Log in

Editor's Picks

Sometimes when you least expect it, good things happen.
Gaurav Verma | Dec 13, 2020
Keiko Tokunaga's second book
Keiko Tokunaga's second book, “Illustrated Flora of...
Keiko Tokunaga | Dec 12, 2020
Jozef Oak
This renowned Quercus robur caught the eye of an artist and...
Roderick Cameron | Dec 12, 2020

Plant Focus

Quercus skinneri
Quercus skinneri is a Central American oak, distinguished by the large size of its fruit.

Oak Community Diversity Affects Nitrogen Concentration in Litter and Soil

PDF icon Full text available for IOS members only. If you are a member, you need to log in.

To create an account click here; if you have already registered, click here to become a member.

Individual articles can be purchased for U$S 10. If you would like to purchase an article, email a request to website@internationaloaksociety.org

Antonio González-Rodríguez, Felipe García-Oliva, Yunuen Tapia-Torres, Alberto Morón-Cruz, Bruno Chávez-Vergara, Brenda Baca-Patiño, and Pablo Cuevas-Reyes

Published May 2019 in International Oaks No. 30: 125–130


Nutrient cycling in forest ecosystems depends mainly on litter decomposition. However, plant species differ in foliar resorption efficiency (FRE), that is, the process by which a proportion of the nitrogen (N) and phosphorus (P) contained in the leaf tissue is recovered before leaf abscission. Therefore, species differ in the quantity and quality of resources that they return to the soil, with important consequences for associated biotic communities and ecosystem processes. Previous studies have suggested that Red Oak species (section Lobatae) have a higher FRE than White Oak species (section Quercus). Therefore, an effect of oak community diversity and composition can be expected on nutrient concentration in litter and soil. To test this hypothesis, we evaluated oak community diversity and composition along 66 transects in 22 sites in central-western Mexico and quantified total N and P in litter and soil samples. Total N concentration in litter was positively correlated with total oak species richness, White Oak species richness and the proportion of White Oak species. In soil, total N showed a positive correlation with total species richness. Total P did not show a correlation with any of the descriptors of the oak community diversity and structure. We suggest that significant interactions at the level of nutrient cycling could exist between species of these two oak sections, influencing the oak community assembly process, associated organisms, and ecosystem processes.


biogeochemical cycles, ecological interactions, species coexistence, temperate deciduous forest


Aguilar-Romero, R., F. García-Pineda, H. Paz, A. González-Rodríguez, and K. Oyama. 2017. Differentiation in the water-use strategies among oak species from central Mexico. Tree Physiology 37: 915-925.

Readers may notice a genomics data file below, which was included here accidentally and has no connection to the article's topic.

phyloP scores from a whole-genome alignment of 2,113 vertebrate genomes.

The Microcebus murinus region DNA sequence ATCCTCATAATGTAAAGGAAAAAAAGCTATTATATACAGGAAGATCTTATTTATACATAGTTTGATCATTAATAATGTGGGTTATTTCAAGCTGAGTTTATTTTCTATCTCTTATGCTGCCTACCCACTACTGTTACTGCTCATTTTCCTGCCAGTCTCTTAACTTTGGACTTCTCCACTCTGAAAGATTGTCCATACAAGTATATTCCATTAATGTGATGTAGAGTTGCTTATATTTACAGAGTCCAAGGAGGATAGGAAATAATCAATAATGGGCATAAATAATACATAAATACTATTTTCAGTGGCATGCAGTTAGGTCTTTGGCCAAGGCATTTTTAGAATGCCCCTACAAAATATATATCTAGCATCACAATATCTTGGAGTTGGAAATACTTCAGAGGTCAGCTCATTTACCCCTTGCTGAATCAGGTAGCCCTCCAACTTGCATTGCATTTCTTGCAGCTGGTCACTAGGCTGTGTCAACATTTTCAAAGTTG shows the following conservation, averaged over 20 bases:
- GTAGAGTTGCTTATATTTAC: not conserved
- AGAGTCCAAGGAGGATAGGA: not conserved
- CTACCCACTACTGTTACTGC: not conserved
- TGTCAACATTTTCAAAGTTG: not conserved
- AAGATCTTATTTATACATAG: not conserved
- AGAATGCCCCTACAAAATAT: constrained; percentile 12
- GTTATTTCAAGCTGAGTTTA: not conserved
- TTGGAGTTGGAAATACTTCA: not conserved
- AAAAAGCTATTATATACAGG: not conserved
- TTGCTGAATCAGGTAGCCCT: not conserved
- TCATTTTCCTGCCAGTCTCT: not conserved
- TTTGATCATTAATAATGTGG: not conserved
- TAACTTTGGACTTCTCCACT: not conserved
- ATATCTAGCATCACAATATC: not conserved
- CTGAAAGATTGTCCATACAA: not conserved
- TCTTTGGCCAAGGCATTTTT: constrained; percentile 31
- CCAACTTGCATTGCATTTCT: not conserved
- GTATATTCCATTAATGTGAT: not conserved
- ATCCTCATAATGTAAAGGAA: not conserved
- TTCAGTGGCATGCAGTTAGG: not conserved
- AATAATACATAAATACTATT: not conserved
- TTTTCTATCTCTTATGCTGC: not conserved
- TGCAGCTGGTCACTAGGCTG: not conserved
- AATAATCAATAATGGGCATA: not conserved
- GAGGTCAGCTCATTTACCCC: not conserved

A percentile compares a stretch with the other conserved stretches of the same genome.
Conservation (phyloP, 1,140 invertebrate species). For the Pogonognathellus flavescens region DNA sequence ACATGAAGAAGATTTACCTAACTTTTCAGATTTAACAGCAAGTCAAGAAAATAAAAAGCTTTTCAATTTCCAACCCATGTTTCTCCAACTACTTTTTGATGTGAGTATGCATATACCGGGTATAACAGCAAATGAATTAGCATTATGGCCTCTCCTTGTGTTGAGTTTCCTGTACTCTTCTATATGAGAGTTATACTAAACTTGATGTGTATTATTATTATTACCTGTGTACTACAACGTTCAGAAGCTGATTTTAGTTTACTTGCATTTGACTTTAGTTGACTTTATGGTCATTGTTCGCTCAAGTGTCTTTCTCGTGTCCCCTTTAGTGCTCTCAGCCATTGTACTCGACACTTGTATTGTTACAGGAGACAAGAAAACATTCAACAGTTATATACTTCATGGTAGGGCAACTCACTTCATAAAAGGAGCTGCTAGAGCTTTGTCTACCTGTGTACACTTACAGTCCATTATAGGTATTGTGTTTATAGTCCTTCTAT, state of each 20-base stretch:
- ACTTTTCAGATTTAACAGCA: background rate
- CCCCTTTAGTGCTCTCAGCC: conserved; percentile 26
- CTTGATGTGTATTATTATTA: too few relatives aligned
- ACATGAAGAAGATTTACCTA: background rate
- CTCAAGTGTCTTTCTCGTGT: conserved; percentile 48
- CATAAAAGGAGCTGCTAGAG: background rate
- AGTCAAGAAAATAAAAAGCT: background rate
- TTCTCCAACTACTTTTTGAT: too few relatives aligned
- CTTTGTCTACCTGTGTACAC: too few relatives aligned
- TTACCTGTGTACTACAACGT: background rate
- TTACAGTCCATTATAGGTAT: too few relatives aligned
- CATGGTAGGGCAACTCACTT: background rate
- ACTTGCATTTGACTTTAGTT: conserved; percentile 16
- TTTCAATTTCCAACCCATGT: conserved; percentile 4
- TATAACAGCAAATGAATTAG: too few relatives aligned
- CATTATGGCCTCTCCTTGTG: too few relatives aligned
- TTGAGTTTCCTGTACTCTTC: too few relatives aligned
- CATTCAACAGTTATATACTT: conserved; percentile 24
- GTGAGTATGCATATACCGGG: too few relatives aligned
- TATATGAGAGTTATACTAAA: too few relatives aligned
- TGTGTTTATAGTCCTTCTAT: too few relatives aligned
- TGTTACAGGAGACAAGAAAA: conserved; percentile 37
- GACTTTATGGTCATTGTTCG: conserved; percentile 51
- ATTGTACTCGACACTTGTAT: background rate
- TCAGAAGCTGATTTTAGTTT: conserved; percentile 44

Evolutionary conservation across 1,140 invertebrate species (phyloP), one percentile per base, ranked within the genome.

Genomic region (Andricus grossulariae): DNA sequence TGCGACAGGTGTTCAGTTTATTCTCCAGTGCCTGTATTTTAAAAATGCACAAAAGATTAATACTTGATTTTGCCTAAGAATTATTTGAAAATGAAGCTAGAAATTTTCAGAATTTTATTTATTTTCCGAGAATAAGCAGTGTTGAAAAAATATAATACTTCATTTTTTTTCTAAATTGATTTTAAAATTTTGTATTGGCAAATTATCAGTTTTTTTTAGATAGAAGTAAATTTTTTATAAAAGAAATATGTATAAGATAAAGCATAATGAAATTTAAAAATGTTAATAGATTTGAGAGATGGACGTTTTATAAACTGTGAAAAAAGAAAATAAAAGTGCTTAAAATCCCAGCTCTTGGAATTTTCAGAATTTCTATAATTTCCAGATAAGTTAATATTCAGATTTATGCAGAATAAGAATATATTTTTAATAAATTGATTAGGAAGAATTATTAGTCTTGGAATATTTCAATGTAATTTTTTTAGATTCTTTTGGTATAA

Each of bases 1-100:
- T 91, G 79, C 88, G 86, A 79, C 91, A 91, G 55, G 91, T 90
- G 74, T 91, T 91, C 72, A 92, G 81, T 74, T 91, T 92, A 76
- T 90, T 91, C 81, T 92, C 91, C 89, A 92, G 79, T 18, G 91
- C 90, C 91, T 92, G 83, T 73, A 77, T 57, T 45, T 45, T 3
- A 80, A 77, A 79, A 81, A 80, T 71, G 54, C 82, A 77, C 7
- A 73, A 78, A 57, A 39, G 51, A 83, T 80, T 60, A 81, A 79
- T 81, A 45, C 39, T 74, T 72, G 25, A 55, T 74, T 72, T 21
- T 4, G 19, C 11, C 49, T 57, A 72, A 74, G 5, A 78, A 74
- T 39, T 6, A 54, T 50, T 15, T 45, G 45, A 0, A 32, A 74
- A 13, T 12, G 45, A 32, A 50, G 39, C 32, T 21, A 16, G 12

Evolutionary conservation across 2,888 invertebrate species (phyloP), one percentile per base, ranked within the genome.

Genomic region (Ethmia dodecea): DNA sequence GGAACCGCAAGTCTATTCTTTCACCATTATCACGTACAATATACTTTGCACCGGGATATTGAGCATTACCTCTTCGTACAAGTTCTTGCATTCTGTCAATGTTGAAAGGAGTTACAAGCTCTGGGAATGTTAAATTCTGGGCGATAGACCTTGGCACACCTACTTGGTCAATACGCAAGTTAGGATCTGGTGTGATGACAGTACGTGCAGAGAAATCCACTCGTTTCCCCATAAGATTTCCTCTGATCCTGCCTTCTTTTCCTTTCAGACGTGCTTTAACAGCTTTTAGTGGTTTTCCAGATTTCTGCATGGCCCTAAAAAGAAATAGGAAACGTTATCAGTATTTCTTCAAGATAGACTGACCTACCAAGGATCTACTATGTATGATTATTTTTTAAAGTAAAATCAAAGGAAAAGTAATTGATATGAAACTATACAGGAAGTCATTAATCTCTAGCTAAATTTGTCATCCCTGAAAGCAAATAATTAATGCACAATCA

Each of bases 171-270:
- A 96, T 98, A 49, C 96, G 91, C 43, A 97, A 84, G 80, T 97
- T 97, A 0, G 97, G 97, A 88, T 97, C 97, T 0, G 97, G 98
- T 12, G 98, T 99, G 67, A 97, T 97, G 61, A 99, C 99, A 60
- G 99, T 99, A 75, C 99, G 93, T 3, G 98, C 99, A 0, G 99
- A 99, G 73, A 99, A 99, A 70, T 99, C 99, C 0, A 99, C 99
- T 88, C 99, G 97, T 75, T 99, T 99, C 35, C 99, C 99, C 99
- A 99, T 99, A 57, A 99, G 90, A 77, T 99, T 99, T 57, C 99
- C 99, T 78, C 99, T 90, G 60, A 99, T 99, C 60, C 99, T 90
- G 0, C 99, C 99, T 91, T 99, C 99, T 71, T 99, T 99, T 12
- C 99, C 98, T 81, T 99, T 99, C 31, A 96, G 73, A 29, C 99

Arizaga, S., J. Martínez-Cruz, M. Salcedo-Cabrales, and M.A. Bello-González. 2009. Manual de la biodiversidad de encinos michoacanos. México, D.F.: Instituto Nacional de Ecología - Secretaría de Medio Ambiente y Recursos Naturales.

Bremmer, J.M. 1996. Nitrogen-total. In Methods of Soil Analyses: Chemical Methods, Vol. 3, edited by D.L. Spark, A.L. Page, M.E. Summer, M.A Tabatabai, and P.A Helmke. Madison, WI: Soil Science Society of America.  

Cavender-Bares, J., S. Khotari, J.E. Meireles, M.A. Kaproth, P.S. Manos, and A.L. Hipp. 2018. The role of diversification in community assembly of the oaks (Quercus L.) across the continental U.S. American Journal of Botany 105: 565-586.

Chávez-Vergara, B., A. González-Rodríguez, J.D. Etchevers, K. Oyama, and F. García-Oliva. 2015. Foliar nutrient resorption constrains soil nutrient transformations under two native oak species in a temperate deciduous forest in Mexico. European Journal of Forest Research 134: 803-817. 

Chávez-Vergara, B., A. Merino, A. González-Rodríguez, K. Oyama, and F. García-Oliva. 2018. Direct and legacy effects of plant-traits control litter decomposition in a deciduous oak forest in Mexico. PeerJ 6: e5095; DOI10.7717/peerj.5095

Chávez-Vergara, B., A. Merino, G. Vázquez-Marrufo, and F. García-Oliva. 2014. Organic matter dynamics and microbial activity during decomposition of forest floor under two native neotropical oak species in a temperate deciduous forest in Mexico. Geoderma 235-236: 133-145.

Chávez-Vergara, B., and F. García-Oliva. 2013. Consecuencias funcionales de la diferenciación taxonómica entre secciones del género Quercus: el caso de la reabsorción de nutrientes. Biológicas. Publicación Especial 1: 1-7.

Hipp, A.L., P.S. Manos, A. González-Rodríguez, M. Hahn, M. Kaproth, J.D. McVay, S. Valencia-Ávalos, and J. Cavender-Bares. 2018. Sympatric parallel diversification of major oak clades in the Americas and the origins of Mexican species diversity. New Phytologist 217: 439-452.    

Murphy, J., and J.P. Riley. 1962. A modified single solution method for the determination of phosphate in natural waters. Analytica Chimica Acta 27: 31–36 

Uribe-Salas, D., M.L. España-Boquera, and A. Torres-Miranda. 2019. Aspectos biogeográficos y ecológicos del género Quercus (Fagaceae) en Michoacán, México. Acta Botánica Mexicana 126.

Wardle, D.A., R.D. Bardgett, J.N. Klironomos, H. Setala, W.H. van der Putten, and D.H. Wall. 2004. Ecological linkages between above ground and below ground biota. Science 304: 1629-1633.